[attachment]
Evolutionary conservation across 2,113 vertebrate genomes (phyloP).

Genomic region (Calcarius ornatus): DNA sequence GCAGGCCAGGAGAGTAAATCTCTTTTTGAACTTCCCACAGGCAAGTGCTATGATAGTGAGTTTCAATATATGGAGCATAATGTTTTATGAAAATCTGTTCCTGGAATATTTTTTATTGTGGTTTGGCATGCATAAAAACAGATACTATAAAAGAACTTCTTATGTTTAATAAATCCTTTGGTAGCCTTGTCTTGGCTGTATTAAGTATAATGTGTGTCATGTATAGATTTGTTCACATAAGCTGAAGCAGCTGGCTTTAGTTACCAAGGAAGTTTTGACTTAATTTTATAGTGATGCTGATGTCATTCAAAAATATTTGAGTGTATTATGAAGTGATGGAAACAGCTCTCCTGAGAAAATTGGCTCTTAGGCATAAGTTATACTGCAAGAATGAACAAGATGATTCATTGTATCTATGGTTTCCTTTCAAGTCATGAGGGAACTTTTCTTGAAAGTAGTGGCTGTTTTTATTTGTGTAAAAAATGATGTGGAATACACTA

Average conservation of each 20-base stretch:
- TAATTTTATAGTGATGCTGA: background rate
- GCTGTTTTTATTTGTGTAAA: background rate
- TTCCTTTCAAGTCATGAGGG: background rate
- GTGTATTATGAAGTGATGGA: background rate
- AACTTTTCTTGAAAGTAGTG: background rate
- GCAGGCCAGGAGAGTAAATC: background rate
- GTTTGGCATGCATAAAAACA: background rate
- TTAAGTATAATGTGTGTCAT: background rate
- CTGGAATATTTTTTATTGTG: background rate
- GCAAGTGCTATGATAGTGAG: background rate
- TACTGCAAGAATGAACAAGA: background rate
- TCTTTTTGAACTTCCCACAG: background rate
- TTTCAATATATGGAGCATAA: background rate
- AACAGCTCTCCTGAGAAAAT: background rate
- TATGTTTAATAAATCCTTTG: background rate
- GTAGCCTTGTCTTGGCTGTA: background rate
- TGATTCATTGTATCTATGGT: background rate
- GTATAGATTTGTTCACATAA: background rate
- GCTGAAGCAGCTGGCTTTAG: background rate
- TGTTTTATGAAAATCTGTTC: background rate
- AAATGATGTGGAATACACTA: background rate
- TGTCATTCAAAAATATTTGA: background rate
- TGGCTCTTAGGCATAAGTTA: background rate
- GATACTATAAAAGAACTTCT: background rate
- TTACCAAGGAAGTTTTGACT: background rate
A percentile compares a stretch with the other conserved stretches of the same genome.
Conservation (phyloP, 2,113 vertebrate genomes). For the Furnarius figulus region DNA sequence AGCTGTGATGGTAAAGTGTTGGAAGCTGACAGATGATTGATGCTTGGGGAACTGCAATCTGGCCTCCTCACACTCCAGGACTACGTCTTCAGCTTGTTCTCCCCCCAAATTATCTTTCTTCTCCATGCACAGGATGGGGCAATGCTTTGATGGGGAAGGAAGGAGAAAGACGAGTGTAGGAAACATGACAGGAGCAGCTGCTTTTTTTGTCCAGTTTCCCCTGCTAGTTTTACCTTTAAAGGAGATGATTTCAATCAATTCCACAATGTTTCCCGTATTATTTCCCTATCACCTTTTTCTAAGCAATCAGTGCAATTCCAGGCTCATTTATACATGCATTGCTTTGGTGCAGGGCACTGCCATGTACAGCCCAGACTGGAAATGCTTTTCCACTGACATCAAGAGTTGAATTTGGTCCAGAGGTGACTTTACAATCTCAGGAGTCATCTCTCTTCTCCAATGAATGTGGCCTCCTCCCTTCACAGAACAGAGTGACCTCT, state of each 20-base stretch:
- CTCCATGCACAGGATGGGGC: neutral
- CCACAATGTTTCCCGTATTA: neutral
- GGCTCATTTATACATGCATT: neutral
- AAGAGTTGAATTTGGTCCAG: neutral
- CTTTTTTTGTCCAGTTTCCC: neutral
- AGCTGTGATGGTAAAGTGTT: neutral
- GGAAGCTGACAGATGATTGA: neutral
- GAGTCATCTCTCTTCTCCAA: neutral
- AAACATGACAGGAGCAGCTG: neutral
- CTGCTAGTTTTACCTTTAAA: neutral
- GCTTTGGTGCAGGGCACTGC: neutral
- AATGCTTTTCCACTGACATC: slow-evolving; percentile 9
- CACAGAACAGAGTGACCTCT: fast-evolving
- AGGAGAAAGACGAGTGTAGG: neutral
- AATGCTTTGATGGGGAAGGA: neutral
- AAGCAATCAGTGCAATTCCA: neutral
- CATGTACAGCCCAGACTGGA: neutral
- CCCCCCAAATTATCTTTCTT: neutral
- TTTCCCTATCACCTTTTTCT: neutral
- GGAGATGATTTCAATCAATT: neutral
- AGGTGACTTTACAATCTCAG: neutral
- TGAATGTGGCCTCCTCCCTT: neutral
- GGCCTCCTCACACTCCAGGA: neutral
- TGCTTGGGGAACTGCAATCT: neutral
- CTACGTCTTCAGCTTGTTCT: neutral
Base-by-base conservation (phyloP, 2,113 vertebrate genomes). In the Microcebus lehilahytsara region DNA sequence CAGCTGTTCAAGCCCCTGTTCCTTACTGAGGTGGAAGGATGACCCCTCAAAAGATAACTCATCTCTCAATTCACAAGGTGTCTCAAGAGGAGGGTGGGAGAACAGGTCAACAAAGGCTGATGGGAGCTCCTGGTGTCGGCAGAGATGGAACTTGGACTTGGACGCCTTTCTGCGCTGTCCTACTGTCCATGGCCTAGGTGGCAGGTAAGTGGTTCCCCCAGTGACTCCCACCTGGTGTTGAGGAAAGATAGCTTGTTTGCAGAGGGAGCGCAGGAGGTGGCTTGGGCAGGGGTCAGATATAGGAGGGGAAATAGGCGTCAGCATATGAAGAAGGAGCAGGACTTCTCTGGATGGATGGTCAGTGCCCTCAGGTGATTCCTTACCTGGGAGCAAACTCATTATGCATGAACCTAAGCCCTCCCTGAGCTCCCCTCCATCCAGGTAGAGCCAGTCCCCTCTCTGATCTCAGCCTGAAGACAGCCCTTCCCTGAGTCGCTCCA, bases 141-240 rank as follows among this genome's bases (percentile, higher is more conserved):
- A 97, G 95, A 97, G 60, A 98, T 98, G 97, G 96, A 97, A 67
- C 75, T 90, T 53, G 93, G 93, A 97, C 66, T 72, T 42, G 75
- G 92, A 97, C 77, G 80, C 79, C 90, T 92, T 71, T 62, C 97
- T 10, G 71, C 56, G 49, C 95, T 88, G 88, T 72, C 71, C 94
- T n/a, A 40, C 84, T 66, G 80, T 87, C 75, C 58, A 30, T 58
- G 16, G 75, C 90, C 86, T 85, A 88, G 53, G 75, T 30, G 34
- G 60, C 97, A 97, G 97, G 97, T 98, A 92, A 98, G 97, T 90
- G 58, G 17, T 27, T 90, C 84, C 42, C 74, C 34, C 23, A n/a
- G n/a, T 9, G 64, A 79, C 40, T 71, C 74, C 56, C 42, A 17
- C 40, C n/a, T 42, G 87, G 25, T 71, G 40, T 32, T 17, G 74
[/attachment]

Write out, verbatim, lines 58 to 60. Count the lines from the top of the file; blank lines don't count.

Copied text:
- C 75, T 90, T 53, G 93, G 93, A 97, C 66, T 72, T 42, G 75
- G 92, A 97, C 77, G 80, C 79, C 90, T 92, T 71, T 62, C 97
- T 10, G 71, C 56, G 49, C 95, T 88, G 88, T 72, C 71, C 94